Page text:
Campus lighting requires notice, short-term solutions exist

Although Vassar College continuously works to establish safe spaces for the entire College community, there are certainly ways in which their efforts can be improved. We at The Miscellany News acknowledge that Vassar strives to prioritize the emotional and physical well-being of students, faculty and staff. Despite these efforts, the lack of adequate lighting along the South Commons, Town Houses, Terrace Apartments and Sunset Lake paths pose a significant threat to the Vassar community’s emotional and physical well-being, and must be addressed.

With the recent construction of the new Science Center the lack of adequate lighting on the Academic Quad is especially concerning. Since the beginning of the academic year, lights have intermittently been going out along the path from Main Building to the South Parking Lot.
At the time of publication, there is a total of three non-working lights between Main and the South Commons path. This is particularly problematic for students who walk along this path at night, such as those returning to the South Commons or going to Skinner Hall to practice. Ultimately, this lack of lighting poses a safety threat by compromising pedestrians’ ability to see other people who may be in the area, as well as objects on the ground that may cause them to trip or fall. As winter quickly approaches, those walking along poorly lit paths are at more of a risk of slipping and falling on unseen wet leaves, or patches of ice.
In the area surrounding New England Building, this lack of adequate lighting is compounded by the additional safety threat of banner-adorned fences, which are intended to hide the construction. However, this creates an enclosed space that potential predators can occupy without being readily detected by pedestrians walking along these paths. In this sense, the academic quad has become a potentially unsafe space for frequent nighttime walkers.
In addition to people feeling unsafe walking along the academic quad, this lack of adequate lighting can also be found in other areas on campus. Lights frequently going dark along the path leading back to the Town Houses pose a definite safety risk for those walking back to their houses after dark.
Furthermore, the complete lack of lights around Sunset Lake makes that area of campus a definite hazard for nighttime walkers, especially those who use that path to walk from the Terrace Apartments to the South Parking Lot, and for those walking from the South Commons to the Terrace Apartments or Walker Field House.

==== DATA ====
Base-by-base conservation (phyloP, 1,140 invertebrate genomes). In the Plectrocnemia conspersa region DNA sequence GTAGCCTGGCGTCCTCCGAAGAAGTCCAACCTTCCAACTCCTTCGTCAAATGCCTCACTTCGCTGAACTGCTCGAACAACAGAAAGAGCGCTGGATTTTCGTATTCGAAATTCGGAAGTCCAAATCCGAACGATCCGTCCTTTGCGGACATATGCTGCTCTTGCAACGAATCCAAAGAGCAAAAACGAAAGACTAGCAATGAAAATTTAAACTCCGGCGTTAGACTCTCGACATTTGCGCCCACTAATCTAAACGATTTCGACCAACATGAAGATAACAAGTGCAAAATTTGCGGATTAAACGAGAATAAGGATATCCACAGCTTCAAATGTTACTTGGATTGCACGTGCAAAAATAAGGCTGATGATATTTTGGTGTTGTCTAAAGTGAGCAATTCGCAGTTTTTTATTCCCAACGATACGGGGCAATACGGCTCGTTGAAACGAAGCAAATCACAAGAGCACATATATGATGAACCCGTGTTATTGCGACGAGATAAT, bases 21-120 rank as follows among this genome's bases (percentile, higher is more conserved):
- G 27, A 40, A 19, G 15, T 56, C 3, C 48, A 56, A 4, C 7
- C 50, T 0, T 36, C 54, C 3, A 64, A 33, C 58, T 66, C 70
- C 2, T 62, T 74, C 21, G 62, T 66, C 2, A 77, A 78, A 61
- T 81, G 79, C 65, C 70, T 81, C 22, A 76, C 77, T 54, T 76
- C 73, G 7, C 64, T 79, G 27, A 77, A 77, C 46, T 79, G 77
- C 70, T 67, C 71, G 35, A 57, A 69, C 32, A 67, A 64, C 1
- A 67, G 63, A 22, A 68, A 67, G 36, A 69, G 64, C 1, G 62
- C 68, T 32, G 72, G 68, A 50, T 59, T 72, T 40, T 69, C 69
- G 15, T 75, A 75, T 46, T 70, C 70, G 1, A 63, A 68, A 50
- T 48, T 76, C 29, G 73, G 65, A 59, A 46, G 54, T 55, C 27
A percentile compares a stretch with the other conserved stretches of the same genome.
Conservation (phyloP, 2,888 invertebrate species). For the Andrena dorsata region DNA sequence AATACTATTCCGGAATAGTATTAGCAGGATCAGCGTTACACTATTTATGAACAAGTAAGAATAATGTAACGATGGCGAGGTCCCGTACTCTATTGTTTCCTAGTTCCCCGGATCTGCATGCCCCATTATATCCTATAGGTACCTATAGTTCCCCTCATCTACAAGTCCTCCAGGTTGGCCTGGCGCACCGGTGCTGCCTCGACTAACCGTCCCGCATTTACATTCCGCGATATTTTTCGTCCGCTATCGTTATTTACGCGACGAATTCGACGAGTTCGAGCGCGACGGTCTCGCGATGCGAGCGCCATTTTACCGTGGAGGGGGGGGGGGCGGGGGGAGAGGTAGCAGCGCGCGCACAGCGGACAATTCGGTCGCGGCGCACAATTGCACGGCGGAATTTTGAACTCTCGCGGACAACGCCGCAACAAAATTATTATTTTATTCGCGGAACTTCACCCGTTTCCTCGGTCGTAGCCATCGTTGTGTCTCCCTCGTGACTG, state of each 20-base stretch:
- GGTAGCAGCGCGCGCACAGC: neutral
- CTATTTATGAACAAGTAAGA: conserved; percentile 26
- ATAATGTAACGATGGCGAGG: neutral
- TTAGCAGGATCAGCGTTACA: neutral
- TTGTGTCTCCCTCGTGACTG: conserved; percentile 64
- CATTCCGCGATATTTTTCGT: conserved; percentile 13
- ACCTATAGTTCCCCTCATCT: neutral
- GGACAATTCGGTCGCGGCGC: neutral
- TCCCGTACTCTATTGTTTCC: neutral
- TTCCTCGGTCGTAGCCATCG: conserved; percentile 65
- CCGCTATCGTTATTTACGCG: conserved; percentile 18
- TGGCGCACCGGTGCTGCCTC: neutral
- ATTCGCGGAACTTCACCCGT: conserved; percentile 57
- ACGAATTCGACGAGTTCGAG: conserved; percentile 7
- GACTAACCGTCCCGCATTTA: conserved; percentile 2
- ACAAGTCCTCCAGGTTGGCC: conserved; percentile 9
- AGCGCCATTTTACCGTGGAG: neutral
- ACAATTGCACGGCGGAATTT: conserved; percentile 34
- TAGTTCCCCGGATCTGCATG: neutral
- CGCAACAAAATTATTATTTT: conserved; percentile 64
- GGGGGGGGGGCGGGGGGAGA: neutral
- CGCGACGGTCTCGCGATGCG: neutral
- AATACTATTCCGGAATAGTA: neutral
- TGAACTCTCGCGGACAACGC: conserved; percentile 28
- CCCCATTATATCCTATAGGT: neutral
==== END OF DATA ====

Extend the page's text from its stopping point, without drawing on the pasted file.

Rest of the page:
Furthermore, the outage of Blue Lights, particularly the one nearest Sunset Lake and Shipping and Receiving, poses an additional threat to the safety of the campus community. Blue Lights immediately connect students located in remote areas of campus such as Sunset Lake, Shipping and Receiving, and the Tennis Courts to the Campus Response Center, and thus give many students walking at night an added sense of security. For many students, if a Blue Light is out, this not only makes them uneasy, but also poses a substantial threat to their safety should an emergency arise.
We acknowledge that the College provides students with various resources that facilitate nighttime transportation around campus. The Campus Shuttle, as well as Safety and Security’s promise to drive students back to their residences when they are feeling unsafe, provide students with excellent alternatives to walking in the dark. However, for some students this dependence on Safety and Security effectively eliminates their ability to travel between places on campus at will. Additionally, waiting for a ride between campus buildings often takes time, and as a result many students find that walking is a faster solution.
Despite concerns expressed by students regarding this lack of lighting, few feel that their complaints have been acknowledged. Many students have raised the issue to their representatives in the Vassar Student Association (VSA) as well as Resident Operations Center (ROC) employees, yet have not received any indication that their problems were being addressed. We hope that parties both within the VSA and the ROC publicly acknowledge that they are aware of these complaints and that they are actively working on fixing the problems, thus reassuring students that their voices are being heard.

In addition to this, we call for an easier, more transparent process by which students can file a direct complaint regarding the lack of lighting on campus paths. For many students, it is not abundantly clear which parties they should contact within the VSA, ROC or Buildings and Grounds in order to bring up an issue such as this.
By providing a comprehensive directory of who to contact if one has a particular problem on both the Buildings and Grounds and VSA websites, we hope to make the complaint process more accessible to all students, thereby widening the channels of discourse.
We realize that large-scale changes on Vassar’s campus take time and thorough planning before they can be executed. Yet in the meantime, there are many temporary solutions that Vassar could implement to make the process of walking at night a safer experience for all. Additional security patrol in poorly lit areas such as the Academic Quad and around Sunset Lake may make students feel considerably safer when walking at night.
Ultimately, we at The Miscellany News feel that by implementing these simple changes, the College would not only put worried students at ease, but would also further its goal of providing safe spaces for the entire campus community.


—The Staff Editorial represents the opinion of at least 2/3 of the Editorial Board.

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